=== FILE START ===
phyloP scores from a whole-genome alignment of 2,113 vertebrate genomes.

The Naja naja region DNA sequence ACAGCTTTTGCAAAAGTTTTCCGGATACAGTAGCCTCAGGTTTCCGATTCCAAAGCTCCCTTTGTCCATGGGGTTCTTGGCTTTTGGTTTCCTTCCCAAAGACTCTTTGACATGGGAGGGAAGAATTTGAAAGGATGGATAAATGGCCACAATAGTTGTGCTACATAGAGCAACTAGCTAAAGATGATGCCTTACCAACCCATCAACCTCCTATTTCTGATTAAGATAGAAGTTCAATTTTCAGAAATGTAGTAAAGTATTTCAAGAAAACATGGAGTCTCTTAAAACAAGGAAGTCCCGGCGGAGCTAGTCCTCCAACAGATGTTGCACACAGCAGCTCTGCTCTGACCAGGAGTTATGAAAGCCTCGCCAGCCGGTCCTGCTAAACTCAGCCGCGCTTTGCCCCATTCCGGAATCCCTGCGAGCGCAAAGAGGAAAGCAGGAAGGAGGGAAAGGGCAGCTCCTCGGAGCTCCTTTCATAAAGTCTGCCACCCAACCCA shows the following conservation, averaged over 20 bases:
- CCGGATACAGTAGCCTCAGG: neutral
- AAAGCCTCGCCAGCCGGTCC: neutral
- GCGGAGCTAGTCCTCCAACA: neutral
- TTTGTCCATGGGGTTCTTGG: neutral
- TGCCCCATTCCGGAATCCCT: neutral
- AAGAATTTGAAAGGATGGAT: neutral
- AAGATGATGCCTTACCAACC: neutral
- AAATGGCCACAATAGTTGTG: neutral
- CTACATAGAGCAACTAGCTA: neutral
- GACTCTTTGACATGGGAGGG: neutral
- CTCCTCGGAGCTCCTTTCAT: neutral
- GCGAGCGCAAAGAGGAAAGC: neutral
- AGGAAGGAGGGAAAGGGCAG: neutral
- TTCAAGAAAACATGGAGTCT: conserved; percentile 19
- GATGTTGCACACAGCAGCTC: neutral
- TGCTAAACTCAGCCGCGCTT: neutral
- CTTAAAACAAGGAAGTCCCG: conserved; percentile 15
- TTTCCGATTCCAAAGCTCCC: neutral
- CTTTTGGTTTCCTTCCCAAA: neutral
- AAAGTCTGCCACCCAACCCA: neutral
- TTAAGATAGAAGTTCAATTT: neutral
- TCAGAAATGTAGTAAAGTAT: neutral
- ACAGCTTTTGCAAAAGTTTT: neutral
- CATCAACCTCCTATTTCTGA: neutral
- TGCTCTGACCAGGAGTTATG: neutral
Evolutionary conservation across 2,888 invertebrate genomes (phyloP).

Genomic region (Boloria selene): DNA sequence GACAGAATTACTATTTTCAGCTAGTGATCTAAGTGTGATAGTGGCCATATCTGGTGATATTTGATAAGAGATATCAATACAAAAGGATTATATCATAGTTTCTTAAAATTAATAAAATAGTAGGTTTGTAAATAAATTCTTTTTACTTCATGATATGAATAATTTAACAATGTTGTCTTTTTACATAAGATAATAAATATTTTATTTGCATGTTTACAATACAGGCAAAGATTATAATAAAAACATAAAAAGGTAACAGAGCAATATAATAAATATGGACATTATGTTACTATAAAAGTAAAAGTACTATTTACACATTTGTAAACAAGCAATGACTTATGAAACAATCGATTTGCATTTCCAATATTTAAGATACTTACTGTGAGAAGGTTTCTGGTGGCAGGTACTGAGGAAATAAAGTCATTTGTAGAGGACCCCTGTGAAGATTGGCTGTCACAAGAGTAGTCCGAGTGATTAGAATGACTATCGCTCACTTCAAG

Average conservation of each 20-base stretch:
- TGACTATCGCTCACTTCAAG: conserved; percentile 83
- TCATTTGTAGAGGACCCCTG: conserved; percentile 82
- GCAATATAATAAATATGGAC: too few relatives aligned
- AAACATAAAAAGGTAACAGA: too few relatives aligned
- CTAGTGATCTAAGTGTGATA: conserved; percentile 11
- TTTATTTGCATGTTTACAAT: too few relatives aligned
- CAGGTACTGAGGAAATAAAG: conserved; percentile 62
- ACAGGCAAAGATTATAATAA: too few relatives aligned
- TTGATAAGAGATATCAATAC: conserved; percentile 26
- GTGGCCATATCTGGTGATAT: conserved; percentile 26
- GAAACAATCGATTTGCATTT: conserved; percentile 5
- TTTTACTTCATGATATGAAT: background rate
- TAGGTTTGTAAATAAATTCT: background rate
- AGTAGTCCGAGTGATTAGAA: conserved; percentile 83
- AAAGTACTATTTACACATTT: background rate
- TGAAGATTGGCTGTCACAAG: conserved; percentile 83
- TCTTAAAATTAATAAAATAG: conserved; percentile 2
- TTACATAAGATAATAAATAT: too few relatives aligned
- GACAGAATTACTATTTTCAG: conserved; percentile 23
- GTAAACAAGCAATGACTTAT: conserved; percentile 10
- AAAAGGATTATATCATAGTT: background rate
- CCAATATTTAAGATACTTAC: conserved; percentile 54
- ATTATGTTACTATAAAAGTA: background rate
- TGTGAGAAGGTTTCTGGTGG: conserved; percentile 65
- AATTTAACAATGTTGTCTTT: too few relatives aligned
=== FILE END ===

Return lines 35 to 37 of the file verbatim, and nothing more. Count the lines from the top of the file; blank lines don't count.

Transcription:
- CTAGTGATCTAAGTGTGATA: conserved; percentile 11
- TTTATTTGCATGTTTACAAT: too few relatives aligned
- CAGGTACTGAGGAAATAAAG: conserved; percentile 62